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 user 2005-02-28 at 10:13:00 am Views: 38
  • #10570

    Population Soaring in World’s Poorest Countries

    World Population to Hit 9 Billion in 2050, U.N.
    Growth Concentrated in
    Developing Countries

    UNITED NATIONS(Feb. 05)-The world’s population will
    increase by 40 percent to 9.1 billion in 2050, but virtually all the growth will
    be in the developing world, especially in the 50 poorest countries, the U.N.
    Population Division said.

    In a report Thursday, the division said the population in
    less developed countries is expected to swell from 5.3 billion today to 7.8

    billion in 2050. By contrast, the population of richer developed countries will
    remain mostly unchanged, at 1.2 billion.

    “It is going to be a strain on the world,” said Hania
    Zlotnik, the division’s new director. She said the expected growth will be
    concentrated in countries that already struggle to provide adequate shelter,
    health care and education.

    The report reconfirmed many trends, including an
    increasingly aging population in developed countries. But it said immigration
    would prevent the overall population in richer countries from declining.

    The United States is projected to be the major net
    recipient of international migrants, 1.1 million annually, with its population
    increasing from 298 million in 2005 to 394 million in 2050, the report said.

    Between 2005 and 2050, population growth in eight countries
    - India, Pakistan, Nigeria, Congo, Bangladesh, Uganda, the United States,
    Ethiopia and China – is likely to make up half the world’s increase, the report

    Median fertility is expected to decline from 2.6 children
    per woman today to slightly over 2 children per woman in 2050.

    Zlotnik said India’s population will surpass China’s in the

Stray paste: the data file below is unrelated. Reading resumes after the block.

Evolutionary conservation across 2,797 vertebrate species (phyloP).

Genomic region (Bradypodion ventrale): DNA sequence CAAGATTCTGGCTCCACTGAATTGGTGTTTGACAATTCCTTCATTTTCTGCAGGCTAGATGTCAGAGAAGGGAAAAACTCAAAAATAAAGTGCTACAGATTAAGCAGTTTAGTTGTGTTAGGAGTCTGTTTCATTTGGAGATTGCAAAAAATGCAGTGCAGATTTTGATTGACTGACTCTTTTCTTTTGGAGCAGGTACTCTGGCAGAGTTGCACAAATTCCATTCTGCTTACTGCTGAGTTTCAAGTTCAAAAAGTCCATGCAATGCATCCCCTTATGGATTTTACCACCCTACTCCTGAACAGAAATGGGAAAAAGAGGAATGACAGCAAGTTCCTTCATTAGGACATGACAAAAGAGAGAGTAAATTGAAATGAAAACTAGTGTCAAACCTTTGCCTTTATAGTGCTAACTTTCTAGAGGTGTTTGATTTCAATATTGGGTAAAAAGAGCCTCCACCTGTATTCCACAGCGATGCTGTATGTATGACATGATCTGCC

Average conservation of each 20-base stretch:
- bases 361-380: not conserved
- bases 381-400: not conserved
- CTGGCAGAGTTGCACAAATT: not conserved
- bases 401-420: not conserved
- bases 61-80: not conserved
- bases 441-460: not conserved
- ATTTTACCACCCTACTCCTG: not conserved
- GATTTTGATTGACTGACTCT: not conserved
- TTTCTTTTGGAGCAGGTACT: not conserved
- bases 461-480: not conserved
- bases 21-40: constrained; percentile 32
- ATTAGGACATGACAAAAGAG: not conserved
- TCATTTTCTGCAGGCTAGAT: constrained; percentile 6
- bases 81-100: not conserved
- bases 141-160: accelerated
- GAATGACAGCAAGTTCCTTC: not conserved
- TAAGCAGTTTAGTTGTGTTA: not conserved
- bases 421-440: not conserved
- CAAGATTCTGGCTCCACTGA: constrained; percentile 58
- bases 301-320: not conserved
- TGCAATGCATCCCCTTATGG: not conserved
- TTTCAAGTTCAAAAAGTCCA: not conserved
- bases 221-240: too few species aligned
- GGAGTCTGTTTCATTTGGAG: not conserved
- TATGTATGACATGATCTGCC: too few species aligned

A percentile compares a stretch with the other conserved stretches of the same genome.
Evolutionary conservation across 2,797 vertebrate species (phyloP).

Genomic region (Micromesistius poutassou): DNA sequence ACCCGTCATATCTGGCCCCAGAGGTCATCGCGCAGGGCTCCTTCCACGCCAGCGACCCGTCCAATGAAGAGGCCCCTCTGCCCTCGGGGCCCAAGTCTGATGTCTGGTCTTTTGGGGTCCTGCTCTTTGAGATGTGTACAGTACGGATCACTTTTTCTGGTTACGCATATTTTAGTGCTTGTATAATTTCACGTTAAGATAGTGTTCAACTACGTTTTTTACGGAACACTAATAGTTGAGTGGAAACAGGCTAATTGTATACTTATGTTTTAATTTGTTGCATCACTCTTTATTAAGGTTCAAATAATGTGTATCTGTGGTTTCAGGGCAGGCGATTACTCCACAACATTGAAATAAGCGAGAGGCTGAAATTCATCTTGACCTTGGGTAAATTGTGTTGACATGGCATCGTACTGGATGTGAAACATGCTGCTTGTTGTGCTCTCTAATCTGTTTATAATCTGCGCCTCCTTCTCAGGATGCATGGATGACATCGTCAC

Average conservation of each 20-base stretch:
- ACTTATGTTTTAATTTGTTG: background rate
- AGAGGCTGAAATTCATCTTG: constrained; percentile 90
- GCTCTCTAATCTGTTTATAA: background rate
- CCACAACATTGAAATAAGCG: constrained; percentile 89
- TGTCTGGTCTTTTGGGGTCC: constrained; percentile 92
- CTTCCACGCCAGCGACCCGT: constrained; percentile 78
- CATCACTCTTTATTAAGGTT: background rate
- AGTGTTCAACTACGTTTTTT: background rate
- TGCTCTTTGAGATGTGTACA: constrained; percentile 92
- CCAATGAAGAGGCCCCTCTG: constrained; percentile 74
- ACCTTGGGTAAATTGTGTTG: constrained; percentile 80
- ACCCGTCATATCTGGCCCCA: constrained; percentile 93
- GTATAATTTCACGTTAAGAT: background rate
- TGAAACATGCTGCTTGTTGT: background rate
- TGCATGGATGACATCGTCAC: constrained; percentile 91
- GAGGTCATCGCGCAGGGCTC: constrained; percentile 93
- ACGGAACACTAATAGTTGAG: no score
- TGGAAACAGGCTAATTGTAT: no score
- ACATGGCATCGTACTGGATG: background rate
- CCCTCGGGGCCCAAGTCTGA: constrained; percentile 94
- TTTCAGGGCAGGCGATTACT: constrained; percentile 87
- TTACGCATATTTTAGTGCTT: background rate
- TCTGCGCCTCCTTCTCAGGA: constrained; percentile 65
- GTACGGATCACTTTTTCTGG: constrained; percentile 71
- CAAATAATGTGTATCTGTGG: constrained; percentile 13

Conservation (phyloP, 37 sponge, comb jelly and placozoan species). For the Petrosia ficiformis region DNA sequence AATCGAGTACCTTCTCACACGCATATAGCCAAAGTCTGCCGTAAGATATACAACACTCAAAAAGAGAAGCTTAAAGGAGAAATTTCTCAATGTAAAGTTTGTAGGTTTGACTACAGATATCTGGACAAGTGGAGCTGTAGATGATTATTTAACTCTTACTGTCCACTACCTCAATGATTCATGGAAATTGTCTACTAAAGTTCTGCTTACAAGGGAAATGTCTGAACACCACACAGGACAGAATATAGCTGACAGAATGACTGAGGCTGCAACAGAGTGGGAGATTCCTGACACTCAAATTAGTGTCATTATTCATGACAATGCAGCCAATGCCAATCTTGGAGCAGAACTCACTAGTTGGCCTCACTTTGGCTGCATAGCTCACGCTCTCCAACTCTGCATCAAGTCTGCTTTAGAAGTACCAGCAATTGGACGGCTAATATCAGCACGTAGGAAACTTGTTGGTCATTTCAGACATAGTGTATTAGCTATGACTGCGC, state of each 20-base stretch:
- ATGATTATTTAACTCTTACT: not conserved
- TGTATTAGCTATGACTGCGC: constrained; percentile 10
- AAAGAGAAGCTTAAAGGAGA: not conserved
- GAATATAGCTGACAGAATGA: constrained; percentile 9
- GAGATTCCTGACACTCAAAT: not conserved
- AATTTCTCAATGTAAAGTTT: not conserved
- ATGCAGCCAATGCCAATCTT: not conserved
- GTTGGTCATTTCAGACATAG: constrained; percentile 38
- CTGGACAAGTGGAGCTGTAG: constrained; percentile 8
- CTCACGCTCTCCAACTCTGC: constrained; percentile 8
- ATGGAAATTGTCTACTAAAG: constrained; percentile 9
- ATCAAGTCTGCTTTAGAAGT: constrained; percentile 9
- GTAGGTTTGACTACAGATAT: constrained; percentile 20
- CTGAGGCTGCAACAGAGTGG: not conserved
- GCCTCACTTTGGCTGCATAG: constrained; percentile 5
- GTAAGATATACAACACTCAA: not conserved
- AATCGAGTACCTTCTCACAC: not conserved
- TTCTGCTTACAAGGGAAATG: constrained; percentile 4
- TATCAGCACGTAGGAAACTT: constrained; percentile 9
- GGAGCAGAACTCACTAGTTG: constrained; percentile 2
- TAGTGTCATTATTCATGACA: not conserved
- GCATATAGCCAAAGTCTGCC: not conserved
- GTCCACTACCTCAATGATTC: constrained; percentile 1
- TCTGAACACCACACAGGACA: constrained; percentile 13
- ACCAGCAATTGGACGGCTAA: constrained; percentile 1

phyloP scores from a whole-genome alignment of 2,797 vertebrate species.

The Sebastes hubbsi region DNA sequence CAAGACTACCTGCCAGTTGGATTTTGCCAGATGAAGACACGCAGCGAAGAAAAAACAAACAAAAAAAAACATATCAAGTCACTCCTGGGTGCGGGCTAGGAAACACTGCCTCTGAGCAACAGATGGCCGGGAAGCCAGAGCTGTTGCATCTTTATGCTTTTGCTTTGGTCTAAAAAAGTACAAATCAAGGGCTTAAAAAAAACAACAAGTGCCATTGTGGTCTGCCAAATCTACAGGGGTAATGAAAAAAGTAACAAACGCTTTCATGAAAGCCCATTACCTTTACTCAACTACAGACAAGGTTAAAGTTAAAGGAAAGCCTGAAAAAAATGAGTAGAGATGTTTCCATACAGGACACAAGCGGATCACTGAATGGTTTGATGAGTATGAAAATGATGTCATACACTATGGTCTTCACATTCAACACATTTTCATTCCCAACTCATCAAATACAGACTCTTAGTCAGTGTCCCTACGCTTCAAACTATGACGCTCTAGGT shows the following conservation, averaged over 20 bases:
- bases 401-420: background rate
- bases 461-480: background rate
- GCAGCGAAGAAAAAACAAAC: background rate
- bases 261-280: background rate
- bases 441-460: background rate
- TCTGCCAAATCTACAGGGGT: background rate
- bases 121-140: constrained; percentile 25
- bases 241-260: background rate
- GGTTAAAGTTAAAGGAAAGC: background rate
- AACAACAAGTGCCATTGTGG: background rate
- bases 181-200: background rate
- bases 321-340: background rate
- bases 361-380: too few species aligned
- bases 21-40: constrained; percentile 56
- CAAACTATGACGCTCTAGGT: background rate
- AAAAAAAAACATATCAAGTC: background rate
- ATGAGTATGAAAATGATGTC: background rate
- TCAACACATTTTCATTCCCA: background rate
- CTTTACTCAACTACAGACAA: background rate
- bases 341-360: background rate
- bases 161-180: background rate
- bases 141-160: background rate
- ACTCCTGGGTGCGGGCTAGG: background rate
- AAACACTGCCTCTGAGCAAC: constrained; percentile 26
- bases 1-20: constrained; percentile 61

coming decades because its fertility, currently at 3 children per woman, is
    higher than China’s, estimated at 1.7 children per woman.

    In 2000-2005, fertility levels remained above 5 children
    per woman in 35 of the 148 developing countries, including 30 of the poorest
    nations. The pace of decline in several countries in sub-Saharan Africa and
    south Asia was slower than anticipated.

    In southern Africa, the region with the highest AIDS
    prevalence, life expectancy has fallen from 62 years in 1995 to 48 years in
    2000-2005, and is projected to decrease further to 43 years over the next decade
    before a slow recovery starts, it said.

    Thoraya Obaid, executive director of the U.N. Population
    Fund, said the new projections should spur more action to stop the spread of
    HIV/AIDS and help couples freely determine the size of their families.

    “We must take more urgent action to promote access to
    reproductive health, including family planning, and fight HIV/AIDS to save
    millions of lives from AIDS and maternal death, as well as to reduce poverty in
    developing countries,” she said in a statement.

    In 2002 the Population Division had estimated global
    population in 2050 of 8.9 billion